When the big garage-type door rolled up Monday on a tan building in a field off Redstone Arsenal’s main roads, the view was down a 400-meter (437 yards) cleared path ending in a small mountain of red Alabama dirt.
Before too long, the Army says directed energy beams that could include lasers will streak down this target range from two new Army test laboratories unveiled Monday.
The new labs shown to local officials and news media are part of meeting Redstone’s responsibility to develop and build high-energy lasers and possibly other high-power beams. These beams will be capable of shooting down threats in a new era when Russia is deploying supersonic missiles in Ukraine.
The U.S. Army Space and Missile Defense Command (SMDC) is the Redstone command leading the new Directed Energy Systems Integration Lab, or DESIL. That 6,400 square foot facility shown to reporters holds equipment like a Three Axis Motion Simulator capable of simulating steering commands, rapid acceleration and other flight dynamics.
“You see some of the components we have that’s going to allow us to take everything from our software simulations and move that into some of our components and subsystems always doing verification and validation of our capabilities,” SMDC commanding Lt. Gen. Daniel L. Karbler said. DESIL will also support “rapid development and fielding of future weapons systems,” the Army said.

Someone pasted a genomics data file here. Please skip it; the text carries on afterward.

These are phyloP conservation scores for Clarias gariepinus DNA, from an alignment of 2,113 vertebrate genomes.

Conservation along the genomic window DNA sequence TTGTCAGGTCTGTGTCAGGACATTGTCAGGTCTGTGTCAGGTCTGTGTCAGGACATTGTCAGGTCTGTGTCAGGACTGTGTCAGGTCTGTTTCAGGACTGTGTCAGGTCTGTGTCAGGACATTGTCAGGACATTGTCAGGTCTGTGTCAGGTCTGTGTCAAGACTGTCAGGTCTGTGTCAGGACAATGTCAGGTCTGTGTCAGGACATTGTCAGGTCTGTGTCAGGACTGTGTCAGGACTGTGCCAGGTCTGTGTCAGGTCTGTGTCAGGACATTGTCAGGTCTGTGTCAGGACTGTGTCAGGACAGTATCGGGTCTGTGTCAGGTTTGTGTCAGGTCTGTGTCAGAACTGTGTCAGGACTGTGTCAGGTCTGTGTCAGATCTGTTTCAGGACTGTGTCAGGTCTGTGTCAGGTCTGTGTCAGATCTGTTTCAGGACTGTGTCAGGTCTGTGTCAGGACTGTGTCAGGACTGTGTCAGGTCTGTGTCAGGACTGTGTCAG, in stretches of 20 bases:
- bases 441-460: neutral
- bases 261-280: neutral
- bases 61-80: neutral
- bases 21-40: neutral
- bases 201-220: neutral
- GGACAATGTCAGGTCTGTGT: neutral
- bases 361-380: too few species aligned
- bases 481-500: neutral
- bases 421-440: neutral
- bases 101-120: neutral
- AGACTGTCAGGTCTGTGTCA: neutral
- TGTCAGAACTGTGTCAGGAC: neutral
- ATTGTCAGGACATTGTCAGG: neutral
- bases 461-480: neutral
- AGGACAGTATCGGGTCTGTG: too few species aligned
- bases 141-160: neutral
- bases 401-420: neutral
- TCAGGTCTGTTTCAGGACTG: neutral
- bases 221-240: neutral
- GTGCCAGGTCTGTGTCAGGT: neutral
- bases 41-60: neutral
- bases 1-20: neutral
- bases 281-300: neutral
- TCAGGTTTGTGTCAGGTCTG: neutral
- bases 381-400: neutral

The Army also unveiled a second facility at Redstone called the Air and Missile System Integration Laboratory, or AMSIL. That new lab is larger than DESIL and designed to rapidly move new weapons from testing to post-flight analysis. Soldiers will train here to fire the new weapons, the Army said.
The tour was conducted one day before the opening of the annual Space & Missile Defense Conference in Huntsville. Karbler said conference attendees will be hearing more about these weapons this week.
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